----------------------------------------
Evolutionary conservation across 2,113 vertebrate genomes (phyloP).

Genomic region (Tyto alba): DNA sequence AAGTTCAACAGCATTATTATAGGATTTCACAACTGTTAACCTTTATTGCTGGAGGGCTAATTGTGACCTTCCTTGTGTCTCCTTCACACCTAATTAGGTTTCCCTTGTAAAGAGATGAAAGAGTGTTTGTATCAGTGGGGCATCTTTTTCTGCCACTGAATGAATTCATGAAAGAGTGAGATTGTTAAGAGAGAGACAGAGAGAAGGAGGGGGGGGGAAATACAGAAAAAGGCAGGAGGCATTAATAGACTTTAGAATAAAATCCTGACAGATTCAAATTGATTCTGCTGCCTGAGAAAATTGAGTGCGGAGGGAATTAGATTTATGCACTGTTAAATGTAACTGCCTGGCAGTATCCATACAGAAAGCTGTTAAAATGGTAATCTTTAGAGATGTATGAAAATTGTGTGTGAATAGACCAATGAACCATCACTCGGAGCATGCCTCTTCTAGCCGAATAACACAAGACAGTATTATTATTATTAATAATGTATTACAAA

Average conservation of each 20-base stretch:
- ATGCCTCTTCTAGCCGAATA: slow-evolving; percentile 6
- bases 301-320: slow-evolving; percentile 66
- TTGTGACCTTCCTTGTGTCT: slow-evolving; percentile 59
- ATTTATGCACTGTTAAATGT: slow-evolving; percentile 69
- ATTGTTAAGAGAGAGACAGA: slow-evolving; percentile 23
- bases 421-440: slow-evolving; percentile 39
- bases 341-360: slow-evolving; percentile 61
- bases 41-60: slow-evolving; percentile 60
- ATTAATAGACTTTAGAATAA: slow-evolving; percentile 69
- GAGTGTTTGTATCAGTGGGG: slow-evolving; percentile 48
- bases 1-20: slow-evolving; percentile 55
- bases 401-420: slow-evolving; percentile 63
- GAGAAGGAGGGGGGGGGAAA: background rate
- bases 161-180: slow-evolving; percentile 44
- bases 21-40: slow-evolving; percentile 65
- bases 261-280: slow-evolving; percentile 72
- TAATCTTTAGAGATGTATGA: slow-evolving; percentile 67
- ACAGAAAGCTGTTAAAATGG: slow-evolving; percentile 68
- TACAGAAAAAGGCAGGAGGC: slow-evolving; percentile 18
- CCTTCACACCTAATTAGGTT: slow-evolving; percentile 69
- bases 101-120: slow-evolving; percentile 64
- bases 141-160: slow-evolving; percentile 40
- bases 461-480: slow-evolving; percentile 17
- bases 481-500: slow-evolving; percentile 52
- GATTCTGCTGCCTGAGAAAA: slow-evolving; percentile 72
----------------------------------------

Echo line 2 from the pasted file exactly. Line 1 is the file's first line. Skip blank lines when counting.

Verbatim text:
Genomic region (Tyto alba): DNA sequence AAGTTCAACAGCATTATTATAGGATTTCACAACTGTTAACCTTTATTGCTGGAGGGCTAATTGTGACCTTCCTTGTGTCTCCTTCACACCTAATTAGGTTTCCCTTGTAAAGAGATGAAAGAGTGTTTGTATCAGTGGGGCATCTTTTTCTGCCACTGAATGAATTCATGAAAGAGTGAGATTGTTAAGAGAGAGACAGAGAGAAGGAGGGGGGGGGAAATACAGAAAAAGGCAGGAGGCATTAATAGACTTTAGAATAAAATCCTGACAGATTCAAATTGATTCTGCTGCCTGAGAAAATTGAGTGCGGAGGGAATTAGATTTATGCACTGTTAAATGTAACTGCCTGGCAGTATCCATACAGAAAGCTGTTAAAATGGTAATCTTTAGAGATGTATGAAAATTGTGTGTGAATAGACCAATGAACCATCACTCGGAGCATGCCTCTTCTAGCCGAATAACACAAGACAGTATTATTATTATTAATAATGTATTACAAA